All our guides are Ethiopian. This applies to the guide that looks after the group as well as local guides who we employ to accompany groups visiting local communities. Particularly when visiting local communities in the south of Ethiopia. We find that local guides bring a real sense that the community is genuinely hosting the visit.
When making visits to places like Lalibela and Gondar we employ local guides to ensure that our clients receive a level of information that matches their interests. Through research and working with academic authorities we have developed a knowledge base to a highly professional standard.
We have a policy of not providing printed brochures. All our publicity and promotion is internet based. We recycle printer cartridges.
We maintain our vehicles to a high level to achieve minimum fuel consumption. We do not automatically dispose of serviceable vehicles on a fixed rolling programme and so encourage clients to book trips by offering a price reduction for older vehicles. In our experience 4 X 4’s that rely less on state of the art electronics often out perform their newer versions in the rugged Ethiopian countryside.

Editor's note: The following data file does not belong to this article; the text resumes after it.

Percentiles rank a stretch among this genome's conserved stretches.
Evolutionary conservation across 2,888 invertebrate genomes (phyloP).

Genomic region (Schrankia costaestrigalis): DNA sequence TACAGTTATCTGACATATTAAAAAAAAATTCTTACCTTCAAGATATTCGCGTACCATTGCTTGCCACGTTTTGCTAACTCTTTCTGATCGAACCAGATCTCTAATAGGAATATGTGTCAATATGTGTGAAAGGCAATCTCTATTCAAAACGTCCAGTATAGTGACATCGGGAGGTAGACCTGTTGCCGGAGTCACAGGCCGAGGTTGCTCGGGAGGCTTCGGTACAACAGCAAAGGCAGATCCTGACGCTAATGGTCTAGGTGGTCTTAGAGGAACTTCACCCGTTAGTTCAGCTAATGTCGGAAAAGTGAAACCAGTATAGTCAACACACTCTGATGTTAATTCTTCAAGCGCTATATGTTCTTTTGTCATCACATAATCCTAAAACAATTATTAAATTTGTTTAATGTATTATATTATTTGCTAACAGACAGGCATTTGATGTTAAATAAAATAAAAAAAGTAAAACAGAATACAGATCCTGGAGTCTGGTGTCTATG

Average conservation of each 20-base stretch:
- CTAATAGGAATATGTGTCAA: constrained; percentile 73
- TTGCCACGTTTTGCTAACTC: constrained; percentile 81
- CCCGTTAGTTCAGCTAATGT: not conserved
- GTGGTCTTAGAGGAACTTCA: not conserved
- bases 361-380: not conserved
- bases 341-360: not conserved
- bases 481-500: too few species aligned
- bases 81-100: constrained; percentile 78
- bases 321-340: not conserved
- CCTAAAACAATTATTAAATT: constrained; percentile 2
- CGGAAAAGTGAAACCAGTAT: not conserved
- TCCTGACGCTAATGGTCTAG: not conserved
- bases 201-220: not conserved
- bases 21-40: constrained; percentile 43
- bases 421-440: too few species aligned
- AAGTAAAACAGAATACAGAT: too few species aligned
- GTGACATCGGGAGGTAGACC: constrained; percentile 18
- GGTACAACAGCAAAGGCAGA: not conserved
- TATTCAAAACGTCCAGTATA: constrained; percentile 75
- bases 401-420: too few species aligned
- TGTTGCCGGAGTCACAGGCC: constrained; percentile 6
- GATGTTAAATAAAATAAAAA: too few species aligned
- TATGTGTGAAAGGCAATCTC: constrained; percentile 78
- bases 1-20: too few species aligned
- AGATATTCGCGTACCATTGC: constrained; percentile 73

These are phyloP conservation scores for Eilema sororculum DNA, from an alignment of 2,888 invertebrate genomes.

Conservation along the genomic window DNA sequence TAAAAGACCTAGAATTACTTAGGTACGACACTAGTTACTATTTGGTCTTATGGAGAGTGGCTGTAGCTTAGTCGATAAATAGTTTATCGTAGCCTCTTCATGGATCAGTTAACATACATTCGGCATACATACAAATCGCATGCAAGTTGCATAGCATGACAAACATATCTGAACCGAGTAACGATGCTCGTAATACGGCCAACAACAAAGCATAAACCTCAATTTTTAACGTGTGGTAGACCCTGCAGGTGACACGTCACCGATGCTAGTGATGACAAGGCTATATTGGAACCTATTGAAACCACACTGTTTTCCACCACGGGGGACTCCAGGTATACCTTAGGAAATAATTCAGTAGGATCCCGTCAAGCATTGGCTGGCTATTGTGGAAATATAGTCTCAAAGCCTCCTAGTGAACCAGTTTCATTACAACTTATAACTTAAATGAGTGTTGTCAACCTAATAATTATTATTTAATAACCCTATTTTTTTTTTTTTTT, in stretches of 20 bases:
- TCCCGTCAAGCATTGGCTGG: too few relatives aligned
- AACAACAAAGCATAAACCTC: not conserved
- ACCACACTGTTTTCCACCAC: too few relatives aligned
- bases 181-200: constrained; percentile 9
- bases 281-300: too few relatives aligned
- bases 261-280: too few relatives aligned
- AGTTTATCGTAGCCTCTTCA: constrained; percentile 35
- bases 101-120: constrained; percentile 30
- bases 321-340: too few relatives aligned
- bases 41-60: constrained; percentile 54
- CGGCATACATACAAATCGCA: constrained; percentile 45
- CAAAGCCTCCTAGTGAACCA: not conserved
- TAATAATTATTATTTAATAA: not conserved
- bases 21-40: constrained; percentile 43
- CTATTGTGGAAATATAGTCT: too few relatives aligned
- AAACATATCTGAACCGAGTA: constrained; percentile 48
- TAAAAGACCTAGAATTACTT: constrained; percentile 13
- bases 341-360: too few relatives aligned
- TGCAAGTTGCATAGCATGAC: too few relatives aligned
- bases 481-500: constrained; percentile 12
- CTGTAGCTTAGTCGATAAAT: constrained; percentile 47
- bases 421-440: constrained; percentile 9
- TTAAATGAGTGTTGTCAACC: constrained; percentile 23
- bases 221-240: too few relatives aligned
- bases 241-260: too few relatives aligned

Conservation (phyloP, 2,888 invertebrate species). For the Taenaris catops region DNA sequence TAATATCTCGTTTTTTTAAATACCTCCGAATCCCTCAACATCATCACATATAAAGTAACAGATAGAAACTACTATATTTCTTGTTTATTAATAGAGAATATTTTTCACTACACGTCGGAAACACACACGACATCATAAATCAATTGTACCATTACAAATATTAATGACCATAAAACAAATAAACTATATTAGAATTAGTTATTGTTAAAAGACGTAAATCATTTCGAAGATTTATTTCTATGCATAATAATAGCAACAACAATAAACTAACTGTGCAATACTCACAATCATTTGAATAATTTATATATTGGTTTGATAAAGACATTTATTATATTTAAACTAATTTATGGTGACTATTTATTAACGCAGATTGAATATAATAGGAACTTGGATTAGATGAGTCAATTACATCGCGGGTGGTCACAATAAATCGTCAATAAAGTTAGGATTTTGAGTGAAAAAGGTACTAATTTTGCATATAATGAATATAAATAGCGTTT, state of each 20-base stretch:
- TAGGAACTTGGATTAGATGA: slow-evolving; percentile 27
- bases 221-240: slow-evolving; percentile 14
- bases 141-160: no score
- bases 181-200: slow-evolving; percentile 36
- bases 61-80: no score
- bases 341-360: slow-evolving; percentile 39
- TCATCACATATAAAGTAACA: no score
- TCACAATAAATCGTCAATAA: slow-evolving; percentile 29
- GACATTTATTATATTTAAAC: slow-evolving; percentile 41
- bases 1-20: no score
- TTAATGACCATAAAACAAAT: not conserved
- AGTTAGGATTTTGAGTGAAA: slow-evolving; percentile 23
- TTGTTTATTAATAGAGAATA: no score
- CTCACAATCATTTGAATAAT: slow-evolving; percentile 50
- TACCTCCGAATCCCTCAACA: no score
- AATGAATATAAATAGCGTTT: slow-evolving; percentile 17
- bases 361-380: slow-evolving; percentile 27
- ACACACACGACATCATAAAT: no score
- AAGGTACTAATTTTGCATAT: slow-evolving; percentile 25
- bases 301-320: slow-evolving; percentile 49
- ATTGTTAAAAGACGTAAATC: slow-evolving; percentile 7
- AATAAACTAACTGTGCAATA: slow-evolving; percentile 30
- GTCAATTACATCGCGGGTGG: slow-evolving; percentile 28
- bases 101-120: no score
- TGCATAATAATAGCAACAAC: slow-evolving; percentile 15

Through acting as the destination manager in Ethiopia for one of the UK’s largest and most respected tour organizers for school children, we have developed an enviable range of local projects which have environmental benefits. We are now offering similar opportunities to our clients. E.g. Construction of a new girl’s toilet block in a school of 1816 students ages 6 – 14. Work involves digging and carrying stones alongside local people. Possible buying of books for the school library – involves discussion, selection and ordering from local businesses. Improving water supply to school – involves clearing the ground and laying of pipes – working with locals.
The way that we work is transmitted by our staff to our local suppliers and as a consequence contribute to an increase in their skills level. Our goods and services including hotel accommodation are all purchased from Ethiopian companies. E.g. we will encourage our clients whilst on tour to come with us to the local markets to purchase food and drink for their meals or they will eat in local Ethiopian restaurants.
Begging is pervasive in Ethiopia – with many people having no regular source of income. Children participate in begging on behalf of their families and the advice that we have received is to discourage children from begging as one of its consequences is that parents will prevent the child from attending school thinking that they have greater economic value on the street. However, we do encourage interaction between our clients and the poorest members of the community. This can take various forms, such as the donation of clothing/exercise books/ stationery etc.